• Keith K.

      This is actually how most criminal trials proceed once they actually enter the belly of the beast.

      The prosecutors will go out of their way to hit someone with the most severe sentence imagineable and then offer a plea deal for a much lighter sentence to prevent the case from going to trial.

      I recall reading a (either cato institute or institute for justice) piece which detailed that only between 5-10% of criminal cases are actually tried because of the widespread use of this tactic. There is also a case of the use of this tactic on a fellow for checking account fraud. He chose to go to trial and lost and was sentenced to life imprisonment. I believe the case went to either a district court or even the Supreme court (cruel and unusual punishment) and the sentence was upheld.

      Inspires quite a lot of confidence in the whole state system doesn’t it?

  • Frank Delia

    So the FBI wanted to make a big rep show out of this, flexing their muscles and showing to the country how good they are… only to end out looking like unprofessional idiots who take any testimony for cash. The 21 persons who got arrested should have the right to beat them up a bit.

  • Fred

    a) If they arrested them they have to arrest everyone else all over the World because everyone knows that this is standard stuff in this weapon business thing.
    b) If they arrested them it is most likely because they don’t have friends in high places.
    c) “Misogyny”?!?!? The “thefirearmblog” is turning into another PC hellhole?!


    • Chase

      The word “misogyny” wasn’t just thrown in to appease the demons of political correctness. The transcript mentions “extra staring,” and in context with “ladied” (sic), it appears to mean unwanted and bothersome attention towards women by men. That’s not just political, it actually does bother people.

  • noob

    Richard Bistrong: among other things he has poor trigger dicipline when posing with machine guns.

  • Brandon

    So three of them initially plead guilty even though the charges were completely baseless?

    The way plea bargains are set up in the US Justice system is insane. People plead guilty just to get a light sentence, regardless of whether they are guilty or not because the prosecutor threatens to throw the book at them.

    You are punished for exercising your constitutional right to a trial by a jury of your peers.

    • Lex

      There is no reason to believe that the charges were “totally baseless” only that there may have been procedural problems in the way the FBI conducted the investigation. The juries never came back with “innocent” as a verdict, the people who went to trial were let go because juries twice came back without a verdict.

  • mac66

    I’m sure the Feds meant well and had nothing but the utmost respect for the rule of law here. I don’t think they had any other agenda in mind, political or career serving. The raid at the Shot Show was just a coincidence. We all know the FBI is the most professional, best trained, and most non-corruptible law enforcement agency in the world and can’t be swayed by outside political forces….NOT!

  • FALSE: “In 2010 the BATFE raided the S&W booth at SHOT Show arresting 21 people…”

    Absolutely NOTHING happened at the SHOT Show. No one was arrested at the SHOT Show. No one’s booth was “raided”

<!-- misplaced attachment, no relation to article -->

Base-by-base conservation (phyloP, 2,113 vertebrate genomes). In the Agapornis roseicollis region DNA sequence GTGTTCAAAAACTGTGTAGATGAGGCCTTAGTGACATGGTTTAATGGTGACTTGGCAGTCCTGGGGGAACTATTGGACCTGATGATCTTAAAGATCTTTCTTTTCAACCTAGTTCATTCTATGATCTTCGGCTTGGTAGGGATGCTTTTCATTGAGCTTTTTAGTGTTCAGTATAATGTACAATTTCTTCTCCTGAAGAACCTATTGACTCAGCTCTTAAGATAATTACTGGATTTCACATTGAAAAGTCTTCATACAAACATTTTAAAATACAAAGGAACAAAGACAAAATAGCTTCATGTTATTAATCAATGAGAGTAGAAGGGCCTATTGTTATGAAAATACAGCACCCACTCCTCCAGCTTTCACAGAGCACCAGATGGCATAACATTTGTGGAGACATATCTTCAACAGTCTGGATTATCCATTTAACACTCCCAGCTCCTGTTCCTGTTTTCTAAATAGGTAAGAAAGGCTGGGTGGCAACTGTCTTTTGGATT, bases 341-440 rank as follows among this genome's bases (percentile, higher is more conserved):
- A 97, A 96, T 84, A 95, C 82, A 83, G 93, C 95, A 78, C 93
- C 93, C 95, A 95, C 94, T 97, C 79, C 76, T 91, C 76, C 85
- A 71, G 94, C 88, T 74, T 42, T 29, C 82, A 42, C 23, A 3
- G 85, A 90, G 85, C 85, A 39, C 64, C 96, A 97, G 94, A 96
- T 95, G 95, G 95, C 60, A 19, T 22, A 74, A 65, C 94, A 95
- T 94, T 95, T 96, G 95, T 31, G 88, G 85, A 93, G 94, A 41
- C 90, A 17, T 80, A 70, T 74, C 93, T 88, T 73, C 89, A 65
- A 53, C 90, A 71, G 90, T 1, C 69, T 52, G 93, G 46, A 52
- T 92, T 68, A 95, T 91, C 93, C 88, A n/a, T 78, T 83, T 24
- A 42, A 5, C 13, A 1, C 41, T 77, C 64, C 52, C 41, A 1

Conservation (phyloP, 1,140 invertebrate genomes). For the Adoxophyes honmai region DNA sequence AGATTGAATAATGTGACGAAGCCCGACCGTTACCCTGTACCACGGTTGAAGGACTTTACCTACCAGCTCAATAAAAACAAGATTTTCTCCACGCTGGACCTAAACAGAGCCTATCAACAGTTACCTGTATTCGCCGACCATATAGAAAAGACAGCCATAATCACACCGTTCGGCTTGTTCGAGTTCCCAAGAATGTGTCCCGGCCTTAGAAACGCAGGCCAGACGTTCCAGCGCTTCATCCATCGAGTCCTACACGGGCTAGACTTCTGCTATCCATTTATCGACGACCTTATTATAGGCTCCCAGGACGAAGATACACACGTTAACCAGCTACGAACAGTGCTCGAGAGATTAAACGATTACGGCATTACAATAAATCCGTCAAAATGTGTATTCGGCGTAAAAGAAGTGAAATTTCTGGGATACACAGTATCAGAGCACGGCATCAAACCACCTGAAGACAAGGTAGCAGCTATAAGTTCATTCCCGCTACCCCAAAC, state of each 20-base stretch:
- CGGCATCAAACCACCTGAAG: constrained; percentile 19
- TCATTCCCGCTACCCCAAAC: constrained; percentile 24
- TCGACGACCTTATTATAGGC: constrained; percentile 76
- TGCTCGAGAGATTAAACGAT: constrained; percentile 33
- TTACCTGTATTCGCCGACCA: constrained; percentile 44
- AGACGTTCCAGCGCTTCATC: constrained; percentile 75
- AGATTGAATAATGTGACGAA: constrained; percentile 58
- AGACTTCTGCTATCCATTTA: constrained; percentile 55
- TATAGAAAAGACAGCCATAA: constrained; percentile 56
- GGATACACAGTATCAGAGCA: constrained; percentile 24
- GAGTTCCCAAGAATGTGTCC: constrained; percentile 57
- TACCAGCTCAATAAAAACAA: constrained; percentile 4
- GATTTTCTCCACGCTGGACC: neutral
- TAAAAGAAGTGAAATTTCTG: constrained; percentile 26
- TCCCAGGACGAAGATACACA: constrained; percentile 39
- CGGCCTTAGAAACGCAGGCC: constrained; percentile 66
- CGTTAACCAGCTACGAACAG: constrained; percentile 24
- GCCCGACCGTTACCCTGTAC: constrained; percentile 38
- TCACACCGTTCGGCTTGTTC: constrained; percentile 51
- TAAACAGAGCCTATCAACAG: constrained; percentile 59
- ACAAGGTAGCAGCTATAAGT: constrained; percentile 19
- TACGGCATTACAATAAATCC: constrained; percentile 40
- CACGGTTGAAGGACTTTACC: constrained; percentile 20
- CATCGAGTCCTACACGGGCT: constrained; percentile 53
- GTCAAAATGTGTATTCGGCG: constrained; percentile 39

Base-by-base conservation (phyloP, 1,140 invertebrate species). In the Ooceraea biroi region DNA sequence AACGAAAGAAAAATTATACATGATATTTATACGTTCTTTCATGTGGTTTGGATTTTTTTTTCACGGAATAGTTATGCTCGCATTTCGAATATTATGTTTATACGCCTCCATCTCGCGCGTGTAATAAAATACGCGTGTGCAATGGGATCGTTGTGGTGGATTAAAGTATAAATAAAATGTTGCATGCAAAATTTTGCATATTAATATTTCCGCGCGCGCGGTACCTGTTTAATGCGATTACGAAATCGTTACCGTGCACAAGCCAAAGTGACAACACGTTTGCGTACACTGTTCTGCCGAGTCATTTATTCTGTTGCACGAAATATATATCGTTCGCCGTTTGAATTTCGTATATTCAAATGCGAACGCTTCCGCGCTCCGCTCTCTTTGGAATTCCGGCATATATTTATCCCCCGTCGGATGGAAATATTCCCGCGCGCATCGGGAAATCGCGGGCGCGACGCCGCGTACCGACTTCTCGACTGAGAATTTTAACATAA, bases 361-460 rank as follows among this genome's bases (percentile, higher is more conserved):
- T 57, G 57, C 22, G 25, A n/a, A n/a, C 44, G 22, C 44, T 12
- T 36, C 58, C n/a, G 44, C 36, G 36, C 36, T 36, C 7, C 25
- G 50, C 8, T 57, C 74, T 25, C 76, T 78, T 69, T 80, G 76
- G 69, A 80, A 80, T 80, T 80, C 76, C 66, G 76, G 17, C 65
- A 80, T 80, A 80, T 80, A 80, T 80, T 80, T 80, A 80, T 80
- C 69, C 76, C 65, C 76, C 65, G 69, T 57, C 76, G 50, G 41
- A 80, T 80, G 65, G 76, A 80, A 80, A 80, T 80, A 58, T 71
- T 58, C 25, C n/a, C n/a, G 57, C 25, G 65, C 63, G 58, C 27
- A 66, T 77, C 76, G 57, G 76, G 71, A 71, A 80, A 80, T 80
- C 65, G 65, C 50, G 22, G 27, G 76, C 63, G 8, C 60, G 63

NSSF would greatly appreciate it if you would stop referring to this as the “SHOW Show Sting” etc.

    Lawrence G. Keane
    SVP & General Counsel
    National Shooting Sports Foundation
    – NSSF owns the SHOT Show

  • Big Daddy

    It seems like nobody knows what the real story is. I would like to hear from someone that was there and can prove it, someone not involved.

    We will never know the truth, just like Fast and Furious. It doesn’t matter what administration is in office they all do the same thing. Obama with this stuff and Bush with the fictitious WMDs. For JFK and Johnson it was the domino effect for fighting a war in SE Asia.

    So who knows what really happened and if the charges where baseless or maybe they screwed up the investigation. We’ll never know and life goes on.

    The worse thing I ever saw is the guy who’s AR broke and is in jail for having a machine gun.

    Sometimes I wonder what country I live in. Is this the USA? Yes it’s not perfect but still is the best place to live, IMO.

  • Bob Z Moose

    So, we either have someone from NSSF saying that this never happened or the most epic of trolls ever. What really happened?!

    • jdun1911

      From the link above:

      “Likely with an eye to dramatic impact, law enforcement officials arrested 21 of the defendants on January 18, 2010, in Las Vegas, where they were scheduled to attend the SHOT Show, an annual industry trade show for the shooting, hunting and firearms industry. Law enforcement officials simultaneously arrested the remaining defendant in Miami. According to officials at the January 19 press briefing, the arrests were the culmination of a two-and-a-half year investigation targeting the defense and law enforcement products industry. With approximately 150 FBI agents executing search warrants across the United States and the City of London Police executing search warrants throughout the United Kingdom — a total of 21 search warrants in all — the operation involved large-scale cooperation between U.S. law enforcement agencies and their U.K. counterparts. ”

      Shot Show media day started Jan 18th. Day 1 on the 19th.

      With that said what a waste of tax payers money. 150 FBI agents in two countries worked for 2 and a half year on a dirty operation. The sad part is for 15 millions. For pennies.

      Busy work for useless unproductive government workers, IMO.